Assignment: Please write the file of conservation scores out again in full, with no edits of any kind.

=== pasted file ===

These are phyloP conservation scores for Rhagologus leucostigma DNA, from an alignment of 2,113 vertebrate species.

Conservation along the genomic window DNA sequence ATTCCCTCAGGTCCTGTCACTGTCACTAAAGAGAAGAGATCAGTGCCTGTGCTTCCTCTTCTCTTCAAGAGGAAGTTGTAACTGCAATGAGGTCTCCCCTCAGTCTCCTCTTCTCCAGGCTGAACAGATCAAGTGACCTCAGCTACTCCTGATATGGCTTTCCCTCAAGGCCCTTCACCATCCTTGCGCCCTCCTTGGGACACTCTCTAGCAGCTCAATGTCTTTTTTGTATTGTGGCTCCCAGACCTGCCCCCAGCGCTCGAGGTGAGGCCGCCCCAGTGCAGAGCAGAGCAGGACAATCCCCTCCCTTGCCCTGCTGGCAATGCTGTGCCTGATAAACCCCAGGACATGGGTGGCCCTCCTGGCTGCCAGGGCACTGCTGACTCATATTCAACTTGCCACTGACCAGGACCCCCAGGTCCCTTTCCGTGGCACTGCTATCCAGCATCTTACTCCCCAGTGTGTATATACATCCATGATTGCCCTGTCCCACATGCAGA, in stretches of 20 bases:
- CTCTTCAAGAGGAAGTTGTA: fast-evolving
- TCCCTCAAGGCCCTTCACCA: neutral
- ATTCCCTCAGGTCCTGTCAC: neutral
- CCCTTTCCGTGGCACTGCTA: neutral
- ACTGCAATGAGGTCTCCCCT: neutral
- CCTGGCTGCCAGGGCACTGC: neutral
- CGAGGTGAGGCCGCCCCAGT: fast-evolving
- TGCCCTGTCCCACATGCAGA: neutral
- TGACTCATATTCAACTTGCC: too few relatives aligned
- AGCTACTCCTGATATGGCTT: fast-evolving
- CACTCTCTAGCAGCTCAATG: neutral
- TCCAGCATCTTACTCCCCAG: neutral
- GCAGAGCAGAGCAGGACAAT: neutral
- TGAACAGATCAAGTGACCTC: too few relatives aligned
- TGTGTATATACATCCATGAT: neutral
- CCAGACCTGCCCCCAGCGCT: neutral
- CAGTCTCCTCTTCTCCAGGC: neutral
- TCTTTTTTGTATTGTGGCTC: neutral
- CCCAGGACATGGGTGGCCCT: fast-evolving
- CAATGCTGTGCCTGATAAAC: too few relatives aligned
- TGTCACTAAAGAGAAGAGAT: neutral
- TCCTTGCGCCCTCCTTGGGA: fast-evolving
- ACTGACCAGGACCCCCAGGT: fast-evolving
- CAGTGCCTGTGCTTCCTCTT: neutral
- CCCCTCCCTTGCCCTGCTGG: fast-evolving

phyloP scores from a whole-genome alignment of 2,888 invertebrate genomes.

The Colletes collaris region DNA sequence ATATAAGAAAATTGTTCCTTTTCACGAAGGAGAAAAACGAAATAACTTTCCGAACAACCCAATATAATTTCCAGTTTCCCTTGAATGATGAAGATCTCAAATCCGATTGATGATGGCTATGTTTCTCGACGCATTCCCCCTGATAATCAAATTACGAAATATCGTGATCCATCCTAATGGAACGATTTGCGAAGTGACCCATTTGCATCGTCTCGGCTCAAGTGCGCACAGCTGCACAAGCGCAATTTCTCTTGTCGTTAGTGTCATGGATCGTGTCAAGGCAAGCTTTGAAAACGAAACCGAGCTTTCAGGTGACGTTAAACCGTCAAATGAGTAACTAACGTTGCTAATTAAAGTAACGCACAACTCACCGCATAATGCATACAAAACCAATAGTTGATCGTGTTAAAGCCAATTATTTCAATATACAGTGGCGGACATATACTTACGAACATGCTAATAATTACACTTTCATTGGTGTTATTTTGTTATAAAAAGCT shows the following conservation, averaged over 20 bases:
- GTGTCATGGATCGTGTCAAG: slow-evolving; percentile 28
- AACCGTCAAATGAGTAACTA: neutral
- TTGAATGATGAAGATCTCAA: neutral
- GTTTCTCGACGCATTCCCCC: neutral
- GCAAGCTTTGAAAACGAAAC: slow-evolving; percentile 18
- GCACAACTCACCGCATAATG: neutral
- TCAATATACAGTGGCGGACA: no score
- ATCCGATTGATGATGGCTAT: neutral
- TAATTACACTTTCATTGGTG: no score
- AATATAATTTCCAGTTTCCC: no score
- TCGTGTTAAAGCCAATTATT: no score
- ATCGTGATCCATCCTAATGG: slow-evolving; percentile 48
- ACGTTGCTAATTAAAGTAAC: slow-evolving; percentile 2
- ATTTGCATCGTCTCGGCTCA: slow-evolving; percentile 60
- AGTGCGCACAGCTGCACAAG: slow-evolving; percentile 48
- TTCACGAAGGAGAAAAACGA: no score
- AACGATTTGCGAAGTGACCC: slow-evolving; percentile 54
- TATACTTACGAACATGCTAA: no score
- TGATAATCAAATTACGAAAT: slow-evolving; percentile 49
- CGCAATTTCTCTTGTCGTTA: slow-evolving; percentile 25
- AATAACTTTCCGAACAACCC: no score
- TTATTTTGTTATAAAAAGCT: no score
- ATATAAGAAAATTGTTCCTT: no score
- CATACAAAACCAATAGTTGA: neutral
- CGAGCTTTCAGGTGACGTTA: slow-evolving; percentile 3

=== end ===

These are phyloP conservation scores for Rhagologus leucostigma DNA, from an alignment of 2,113 vertebrate species.

Conservation along the genomic window DNA sequence ATTCCCTCAGGTCCTGTCACTGTCACTAAAGAGAAGAGATCAGTGCCTGTGCTTCCTCTTCTCTTCAAGAGGAAGTTGTAACTGCAATGAGGTCTCCCCTCAGTCTCCTCTTCTCCAGGCTGAACAGATCAAGTGACCTCAGCTACTCCTGATATGGCTTTCCCTCAAGGCCCTTCACCATCCTTGCGCCCTCCTTGGGACACTCTCTAGCAGCTCAATGTCTTTTTTGTATTGTGGCTCCCAGACCTGCCCCCAGCGCTCGAGGTGAGGCCGCCCCAGTGCAGAGCAGAGCAGGACAATCCCCTCCCTTGCCCTGCTGGCAATGCTGTGCCTGATAAACCCCAGGACATGGGTGGCCCTCCTGGCTGCCAGGGCACTGCTGACTCATATTCAACTTGCCACTGACCAGGACCCCCAGGTCCCTTTCCGTGGCACTGCTATCCAGCATCTTACTCCCCAGTGTGTATATACATCCATGATTGCCCTGTCCCACATGCAGA, in stretches of 20 bases:
- CTCTTCAAGAGGAAGTTGTA: fast-evolving
- TCCCTCAAGGCCCTTCACCA: neutral
- ATTCCCTCAGGTCCTGTCAC: neutral
- CCCTTTCCGTGGCACTGCTA: neutral
- ACTGCAATGAGGTCTCCCCT: neutral
- CCTGGCTGCCAGGGCACTGC: neutral
- CGAGGTGAGGCCGCCCCAGT: fast-evolving
- TGCCCTGTCCCACATGCAGA: neutral
- TGACTCATATTCAACTTGCC: too few relatives aligned
- AGCTACTCCTGATATGGCTT: fast-evolving
- CACTCTCTAGCAGCTCAATG: neutral
- TCCAGCATCTTACTCCCCAG: neutral
- GCAGAGCAGAGCAGGACAAT: neutral
- TGAACAGATCAAGTGACCTC: too few relatives aligned
- TGTGTATATACATCCATGAT: neutral
- CCAGACCTGCCCCCAGCGCT: neutral
- CAGTCTCCTCTTCTCCAGGC: neutral
- TCTTTTTTGTATTGTGGCTC: neutral
- CCCAGGACATGGGTGGCCCT: fast-evolving
- CAATGCTGTGCCTGATAAAC: too few relatives aligned
- TGTCACTAAAGAGAAGAGAT: neutral
- TCCTTGCGCCCTCCTTGGGA: fast-evolving
- ACTGACCAGGACCCCCAGGT: fast-evolving
- CAGTGCCTGTGCTTCCTCTT: neutral
- CCCCTCCCTTGCCCTGCTGG: fast-evolving

phyloP scores from a whole-genome alignment of 2,888 invertebrate genomes.

The Colletes collaris region DNA sequence ATATAAGAAAATTGTTCCTTTTCACGAAGGAGAAAAACGAAATAACTTTCCGAACAACCCAATATAATTTCCAGTTTCCCTTGAATGATGAAGATCTCAAATCCGATTGATGATGGCTATGTTTCTCGACGCATTCCCCCTGATAATCAAATTACGAAATATCGTGATCCATCCTAATGGAACGATTTGCGAAGTGACCCATTTGCATCGTCTCGGCTCAAGTGCGCACAGCTGCACAAGCGCAATTTCTCTTGTCGTTAGTGTCATGGATCGTGTCAAGGCAAGCTTTGAAAACGAAACCGAGCTTTCAGGTGACGTTAAACCGTCAAATGAGTAACTAACGTTGCTAATTAAAGTAACGCACAACTCACCGCATAATGCATACAAAACCAATAGTTGATCGTGTTAAAGCCAATTATTTCAATATACAGTGGCGGACATATACTTACGAACATGCTAATAATTACACTTTCATTGGTGTTATTTTGTTATAAAAAGCT shows the following conservation, averaged over 20 bases:
- GTGTCATGGATCGTGTCAAG: slow-evolving; percentile 28
- AACCGTCAAATGAGTAACTA: neutral
- TTGAATGATGAAGATCTCAA: neutral
- GTTTCTCGACGCATTCCCCC: neutral
- GCAAGCTTTGAAAACGAAAC: slow-evolving; percentile 18
- GCACAACTCACCGCATAATG: neutral
- TCAATATACAGTGGCGGACA: no score
- ATCCGATTGATGATGGCTAT: neutral
- TAATTACACTTTCATTGGTG: no score
- AATATAATTTCCAGTTTCCC: no score
- TCGTGTTAAAGCCAATTATT: no score
- ATCGTGATCCATCCTAATGG: slow-evolving; percentile 48
- ACGTTGCTAATTAAAGTAAC: slow-evolving; percentile 2
- ATTTGCATCGTCTCGGCTCA: slow-evolving; percentile 60
- AGTGCGCACAGCTGCACAAG: slow-evolving; percentile 48
- TTCACGAAGGAGAAAAACGA: no score
- AACGATTTGCGAAGTGACCC: slow-evolving; percentile 54
- TATACTTACGAACATGCTAA: no score
- TGATAATCAAATTACGAAAT: slow-evolving; percentile 49
- CGCAATTTCTCTTGTCGTTA: slow-evolving; percentile 25
- AATAACTTTCCGAACAACCC: no score
- TTATTTTGTTATAAAAAGCT: no score
- ATATAAGAAAATTGTTCCTT: no score
- CATACAAAACCAATAGTTGA: neutral
- CGAGCTTTCAGGTGACGTTA: slow-evolving; percentile 3